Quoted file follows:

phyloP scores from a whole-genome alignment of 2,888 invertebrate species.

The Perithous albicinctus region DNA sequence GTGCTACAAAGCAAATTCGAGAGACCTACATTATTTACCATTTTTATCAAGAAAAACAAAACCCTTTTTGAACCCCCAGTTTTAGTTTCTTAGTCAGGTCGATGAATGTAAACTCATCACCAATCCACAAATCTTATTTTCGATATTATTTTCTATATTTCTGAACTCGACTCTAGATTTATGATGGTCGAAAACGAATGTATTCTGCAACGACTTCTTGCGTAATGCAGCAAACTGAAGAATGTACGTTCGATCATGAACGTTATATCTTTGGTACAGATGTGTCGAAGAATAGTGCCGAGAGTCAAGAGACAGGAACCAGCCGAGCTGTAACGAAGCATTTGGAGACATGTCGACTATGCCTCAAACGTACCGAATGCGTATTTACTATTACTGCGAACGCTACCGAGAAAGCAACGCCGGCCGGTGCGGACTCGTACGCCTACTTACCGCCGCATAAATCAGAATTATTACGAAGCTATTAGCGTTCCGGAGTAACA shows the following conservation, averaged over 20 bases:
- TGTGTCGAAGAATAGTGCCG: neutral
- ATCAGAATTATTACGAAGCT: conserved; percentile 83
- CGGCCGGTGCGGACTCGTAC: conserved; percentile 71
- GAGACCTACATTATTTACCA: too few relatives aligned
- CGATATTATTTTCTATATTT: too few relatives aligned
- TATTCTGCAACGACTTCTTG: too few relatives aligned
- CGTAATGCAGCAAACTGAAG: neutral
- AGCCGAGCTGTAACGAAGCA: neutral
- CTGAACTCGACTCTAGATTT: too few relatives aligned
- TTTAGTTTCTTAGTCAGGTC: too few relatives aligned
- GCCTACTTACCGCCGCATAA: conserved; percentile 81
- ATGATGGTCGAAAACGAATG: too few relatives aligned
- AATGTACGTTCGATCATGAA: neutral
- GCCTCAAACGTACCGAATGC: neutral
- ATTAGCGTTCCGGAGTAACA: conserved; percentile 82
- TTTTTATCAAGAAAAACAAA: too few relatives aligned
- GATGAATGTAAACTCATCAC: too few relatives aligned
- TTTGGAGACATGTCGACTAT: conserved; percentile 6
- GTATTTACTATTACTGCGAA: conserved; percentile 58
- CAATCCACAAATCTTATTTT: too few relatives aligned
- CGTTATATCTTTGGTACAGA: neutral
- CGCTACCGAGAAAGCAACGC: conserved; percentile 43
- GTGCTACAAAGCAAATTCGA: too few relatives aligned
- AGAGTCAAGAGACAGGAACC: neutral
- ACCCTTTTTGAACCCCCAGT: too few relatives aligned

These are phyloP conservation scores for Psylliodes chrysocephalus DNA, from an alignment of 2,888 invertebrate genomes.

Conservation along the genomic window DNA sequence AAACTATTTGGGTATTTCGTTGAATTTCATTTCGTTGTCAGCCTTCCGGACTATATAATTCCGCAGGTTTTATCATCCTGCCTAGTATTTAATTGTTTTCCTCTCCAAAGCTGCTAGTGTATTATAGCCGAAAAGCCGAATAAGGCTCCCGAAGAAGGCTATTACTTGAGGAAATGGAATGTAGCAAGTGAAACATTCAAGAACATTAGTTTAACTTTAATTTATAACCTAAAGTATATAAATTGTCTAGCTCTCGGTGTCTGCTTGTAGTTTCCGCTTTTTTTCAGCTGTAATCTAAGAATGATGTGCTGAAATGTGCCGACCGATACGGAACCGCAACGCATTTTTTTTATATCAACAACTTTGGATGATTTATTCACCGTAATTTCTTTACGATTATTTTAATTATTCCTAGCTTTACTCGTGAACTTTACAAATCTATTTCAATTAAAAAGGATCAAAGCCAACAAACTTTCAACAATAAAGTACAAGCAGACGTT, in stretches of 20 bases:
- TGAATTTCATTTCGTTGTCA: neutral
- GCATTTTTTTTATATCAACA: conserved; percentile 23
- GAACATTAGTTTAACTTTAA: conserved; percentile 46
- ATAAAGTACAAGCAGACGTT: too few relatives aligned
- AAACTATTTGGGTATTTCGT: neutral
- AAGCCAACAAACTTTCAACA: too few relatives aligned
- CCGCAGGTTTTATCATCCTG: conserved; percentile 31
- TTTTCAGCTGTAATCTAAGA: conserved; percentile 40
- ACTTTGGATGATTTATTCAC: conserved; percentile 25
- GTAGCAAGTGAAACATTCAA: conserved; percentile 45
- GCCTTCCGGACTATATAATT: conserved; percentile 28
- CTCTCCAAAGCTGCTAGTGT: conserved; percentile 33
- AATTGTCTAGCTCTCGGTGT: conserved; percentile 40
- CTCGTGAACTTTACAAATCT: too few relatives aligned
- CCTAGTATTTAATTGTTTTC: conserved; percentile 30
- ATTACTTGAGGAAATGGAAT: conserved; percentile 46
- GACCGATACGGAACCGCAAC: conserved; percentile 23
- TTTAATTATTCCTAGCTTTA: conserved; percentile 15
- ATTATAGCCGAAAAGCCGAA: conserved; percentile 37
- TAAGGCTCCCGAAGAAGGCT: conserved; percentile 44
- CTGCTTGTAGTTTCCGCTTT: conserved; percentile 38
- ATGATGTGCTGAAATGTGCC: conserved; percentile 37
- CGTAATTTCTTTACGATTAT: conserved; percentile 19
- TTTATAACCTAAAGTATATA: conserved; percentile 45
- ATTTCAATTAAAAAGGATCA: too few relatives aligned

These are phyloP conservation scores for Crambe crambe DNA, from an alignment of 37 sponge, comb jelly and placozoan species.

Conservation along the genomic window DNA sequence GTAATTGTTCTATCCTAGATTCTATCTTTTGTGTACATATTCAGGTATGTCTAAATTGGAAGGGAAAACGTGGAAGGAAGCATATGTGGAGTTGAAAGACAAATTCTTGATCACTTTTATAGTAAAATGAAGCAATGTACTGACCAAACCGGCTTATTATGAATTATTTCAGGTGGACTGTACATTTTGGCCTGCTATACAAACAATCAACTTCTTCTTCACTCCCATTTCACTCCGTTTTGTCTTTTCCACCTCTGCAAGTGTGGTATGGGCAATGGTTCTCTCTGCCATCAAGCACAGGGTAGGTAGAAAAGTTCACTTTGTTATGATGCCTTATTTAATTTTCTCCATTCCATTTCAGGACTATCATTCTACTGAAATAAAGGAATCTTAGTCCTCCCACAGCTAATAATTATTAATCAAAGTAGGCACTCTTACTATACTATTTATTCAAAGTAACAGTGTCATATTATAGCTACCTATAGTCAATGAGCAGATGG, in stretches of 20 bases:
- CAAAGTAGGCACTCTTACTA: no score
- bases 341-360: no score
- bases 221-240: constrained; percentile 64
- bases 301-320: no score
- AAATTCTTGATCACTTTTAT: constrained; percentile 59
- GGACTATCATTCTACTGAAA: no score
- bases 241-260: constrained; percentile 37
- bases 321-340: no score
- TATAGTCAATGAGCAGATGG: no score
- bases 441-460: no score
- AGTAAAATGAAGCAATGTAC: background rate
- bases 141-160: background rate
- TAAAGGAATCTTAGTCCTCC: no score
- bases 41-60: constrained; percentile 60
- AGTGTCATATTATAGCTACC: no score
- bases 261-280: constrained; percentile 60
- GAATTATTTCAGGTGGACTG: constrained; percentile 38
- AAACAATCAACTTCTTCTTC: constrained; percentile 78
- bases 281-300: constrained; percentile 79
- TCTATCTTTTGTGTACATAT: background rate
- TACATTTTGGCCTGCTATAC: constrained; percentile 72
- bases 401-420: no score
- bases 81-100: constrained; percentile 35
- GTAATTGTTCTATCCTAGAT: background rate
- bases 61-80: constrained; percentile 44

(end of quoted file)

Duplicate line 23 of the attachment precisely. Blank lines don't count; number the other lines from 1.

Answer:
- CGTTATATCTTTGGTACAGA: neutral